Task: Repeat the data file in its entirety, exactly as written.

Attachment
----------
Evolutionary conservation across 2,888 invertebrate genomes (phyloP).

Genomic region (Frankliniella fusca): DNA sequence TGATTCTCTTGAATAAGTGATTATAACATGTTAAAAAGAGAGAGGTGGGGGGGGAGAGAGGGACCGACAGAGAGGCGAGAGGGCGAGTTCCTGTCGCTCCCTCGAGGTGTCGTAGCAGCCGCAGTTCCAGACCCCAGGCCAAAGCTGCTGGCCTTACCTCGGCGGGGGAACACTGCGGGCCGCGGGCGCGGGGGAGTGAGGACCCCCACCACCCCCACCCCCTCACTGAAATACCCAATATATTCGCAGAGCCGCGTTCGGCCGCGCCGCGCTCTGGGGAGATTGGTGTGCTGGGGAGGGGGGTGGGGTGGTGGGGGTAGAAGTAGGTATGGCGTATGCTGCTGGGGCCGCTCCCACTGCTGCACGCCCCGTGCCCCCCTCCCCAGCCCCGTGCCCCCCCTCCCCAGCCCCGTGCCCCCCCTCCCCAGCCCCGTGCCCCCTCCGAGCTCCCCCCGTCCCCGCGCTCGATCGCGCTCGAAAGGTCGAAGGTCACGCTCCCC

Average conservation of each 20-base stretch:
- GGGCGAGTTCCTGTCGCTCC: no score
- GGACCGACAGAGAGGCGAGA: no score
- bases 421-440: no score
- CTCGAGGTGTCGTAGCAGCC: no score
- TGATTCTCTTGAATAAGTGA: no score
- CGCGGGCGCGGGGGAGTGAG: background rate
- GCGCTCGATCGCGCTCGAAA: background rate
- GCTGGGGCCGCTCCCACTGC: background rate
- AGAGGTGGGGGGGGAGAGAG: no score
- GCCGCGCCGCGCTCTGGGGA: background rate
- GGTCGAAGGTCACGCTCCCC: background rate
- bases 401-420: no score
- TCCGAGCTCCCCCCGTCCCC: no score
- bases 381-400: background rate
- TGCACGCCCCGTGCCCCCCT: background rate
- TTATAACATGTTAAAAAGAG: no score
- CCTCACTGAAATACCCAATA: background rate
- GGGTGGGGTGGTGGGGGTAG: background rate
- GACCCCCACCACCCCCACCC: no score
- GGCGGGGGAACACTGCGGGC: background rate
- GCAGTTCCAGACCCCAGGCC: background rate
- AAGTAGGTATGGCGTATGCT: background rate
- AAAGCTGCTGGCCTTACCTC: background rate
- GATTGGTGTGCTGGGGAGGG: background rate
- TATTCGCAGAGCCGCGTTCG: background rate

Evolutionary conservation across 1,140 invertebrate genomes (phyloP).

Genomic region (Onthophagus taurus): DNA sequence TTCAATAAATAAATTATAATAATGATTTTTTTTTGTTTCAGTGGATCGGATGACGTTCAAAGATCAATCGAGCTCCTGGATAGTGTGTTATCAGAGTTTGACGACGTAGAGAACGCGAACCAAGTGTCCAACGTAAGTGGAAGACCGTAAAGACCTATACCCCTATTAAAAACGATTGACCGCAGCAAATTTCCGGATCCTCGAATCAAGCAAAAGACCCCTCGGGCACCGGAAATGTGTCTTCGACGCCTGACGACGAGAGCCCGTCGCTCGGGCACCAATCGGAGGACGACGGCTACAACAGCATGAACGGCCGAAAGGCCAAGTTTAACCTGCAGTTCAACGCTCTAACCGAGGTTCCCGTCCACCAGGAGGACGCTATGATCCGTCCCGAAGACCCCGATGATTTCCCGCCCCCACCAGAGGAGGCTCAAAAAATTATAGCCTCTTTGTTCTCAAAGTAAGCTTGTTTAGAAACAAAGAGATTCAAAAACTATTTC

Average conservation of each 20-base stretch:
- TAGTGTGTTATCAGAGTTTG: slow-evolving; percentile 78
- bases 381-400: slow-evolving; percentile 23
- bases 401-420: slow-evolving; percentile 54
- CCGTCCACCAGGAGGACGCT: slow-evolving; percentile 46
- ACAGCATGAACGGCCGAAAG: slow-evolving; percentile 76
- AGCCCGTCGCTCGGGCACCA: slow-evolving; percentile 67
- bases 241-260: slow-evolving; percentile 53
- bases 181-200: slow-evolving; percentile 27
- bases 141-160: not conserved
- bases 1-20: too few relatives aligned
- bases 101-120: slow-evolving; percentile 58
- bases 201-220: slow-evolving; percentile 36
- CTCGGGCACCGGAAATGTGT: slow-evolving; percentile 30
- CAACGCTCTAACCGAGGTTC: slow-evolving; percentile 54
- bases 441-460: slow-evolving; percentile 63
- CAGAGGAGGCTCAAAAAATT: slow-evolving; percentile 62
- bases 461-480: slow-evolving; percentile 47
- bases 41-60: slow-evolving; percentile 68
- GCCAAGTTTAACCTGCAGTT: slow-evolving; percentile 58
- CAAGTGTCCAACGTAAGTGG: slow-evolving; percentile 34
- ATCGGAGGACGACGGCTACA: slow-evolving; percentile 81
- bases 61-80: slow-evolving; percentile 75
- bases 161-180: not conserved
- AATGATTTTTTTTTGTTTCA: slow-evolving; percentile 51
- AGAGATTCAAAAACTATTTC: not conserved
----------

Evolutionary conservation across 2,888 invertebrate genomes (phyloP).

Genomic region (Frankliniella fusca): DNA sequence TGATTCTCTTGAATAAGTGATTATAACATGTTAAAAAGAGAGAGGTGGGGGGGGAGAGAGGGACCGACAGAGAGGCGAGAGGGCGAGTTCCTGTCGCTCCCTCGAGGTGTCGTAGCAGCCGCAGTTCCAGACCCCAGGCCAAAGCTGCTGGCCTTACCTCGGCGGGGGAACACTGCGGGCCGCGGGCGCGGGGGAGTGAGGACCCCCACCACCCCCACCCCCTCACTGAAATACCCAATATATTCGCAGAGCCGCGTTCGGCCGCGCCGCGCTCTGGGGAGATTGGTGTGCTGGGGAGGGGGGTGGGGTGGTGGGGGTAGAAGTAGGTATGGCGTATGCTGCTGGGGCCGCTCCCACTGCTGCACGCCCCGTGCCCCCCTCCCCAGCCCCGTGCCCCCCCTCCCCAGCCCCGTGCCCCCCCTCCCCAGCCCCGTGCCCCCTCCGAGCTCCCCCCGTCCCCGCGCTCGATCGCGCTCGAAAGGTCGAAGGTCACGCTCCCC

Average conservation of each 20-base stretch:
- GGGCGAGTTCCTGTCGCTCC: no score
- GGACCGACAGAGAGGCGAGA: no score
- bases 421-440: no score
- CTCGAGGTGTCGTAGCAGCC: no score
- TGATTCTCTTGAATAAGTGA: no score
- CGCGGGCGCGGGGGAGTGAG: background rate
- GCGCTCGATCGCGCTCGAAA: background rate
- GCTGGGGCCGCTCCCACTGC: background rate
- AGAGGTGGGGGGGGAGAGAG: no score
- GCCGCGCCGCGCTCTGGGGA: background rate
- GGTCGAAGGTCACGCTCCCC: background rate
- bases 401-420: no score
- TCCGAGCTCCCCCCGTCCCC: no score
- bases 381-400: background rate
- TGCACGCCCCGTGCCCCCCT: background rate
- TTATAACATGTTAAAAAGAG: no score
- CCTCACTGAAATACCCAATA: background rate
- GGGTGGGGTGGTGGGGGTAG: background rate
- GACCCCCACCACCCCCACCC: no score
- GGCGGGGGAACACTGCGGGC: background rate
- GCAGTTCCAGACCCCAGGCC: background rate
- AAGTAGGTATGGCGTATGCT: background rate
- AAAGCTGCTGGCCTTACCTC: background rate
- GATTGGTGTGCTGGGGAGGG: background rate
- TATTCGCAGAGCCGCGTTCG: background rate

Evolutionary conservation across 1,140 invertebrate genomes (phyloP).

Genomic region (Onthophagus taurus): DNA sequence TTCAATAAATAAATTATAATAATGATTTTTTTTTGTTTCAGTGGATCGGATGACGTTCAAAGATCAATCGAGCTCCTGGATAGTGTGTTATCAGAGTTTGACGACGTAGAGAACGCGAACCAAGTGTCCAACGTAAGTGGAAGACCGTAAAGACCTATACCCCTATTAAAAACGATTGACCGCAGCAAATTTCCGGATCCTCGAATCAAGCAAAAGACCCCTCGGGCACCGGAAATGTGTCTTCGACGCCTGACGACGAGAGCCCGTCGCTCGGGCACCAATCGGAGGACGACGGCTACAACAGCATGAACGGCCGAAAGGCCAAGTTTAACCTGCAGTTCAACGCTCTAACCGAGGTTCCCGTCCACCAGGAGGACGCTATGATCCGTCCCGAAGACCCCGATGATTTCCCGCCCCCACCAGAGGAGGCTCAAAAAATTATAGCCTCTTTGTTCTCAAAGTAAGCTTGTTTAGAAACAAAGAGATTCAAAAACTATTTC

Average conservation of each 20-base stretch:
- TAGTGTGTTATCAGAGTTTG: slow-evolving; percentile 78
- bases 381-400: slow-evolving; percentile 23
- bases 401-420: slow-evolving; percentile 54
- CCGTCCACCAGGAGGACGCT: slow-evolving; percentile 46
- ACAGCATGAACGGCCGAAAG: slow-evolving; percentile 76
- AGCCCGTCGCTCGGGCACCA: slow-evolving; percentile 67
- bases 241-260: slow-evolving; percentile 53
- bases 181-200: slow-evolving; percentile 27
- bases 141-160: not conserved
- bases 1-20: too few relatives aligned
- bases 101-120: slow-evolving; percentile 58
- bases 201-220: slow-evolving; percentile 36
- CTCGGGCACCGGAAATGTGT: slow-evolving; percentile 30
- CAACGCTCTAACCGAGGTTC: slow-evolving; percentile 54
- bases 441-460: slow-evolving; percentile 63
- CAGAGGAGGCTCAAAAAATT: slow-evolving; percentile 62
- bases 461-480: slow-evolving; percentile 47
- bases 41-60: slow-evolving; percentile 68
- GCCAAGTTTAACCTGCAGTT: slow-evolving; percentile 58
- CAAGTGTCCAACGTAAGTGG: slow-evolving; percentile 34
- ATCGGAGGACGACGGCTACA: slow-evolving; percentile 81
- bases 61-80: slow-evolving; percentile 75
- bases 161-180: not conserved
- AATGATTTTTTTTTGTTTCA: slow-evolving; percentile 51
- AGAGATTCAAAAACTATTTC: not conserved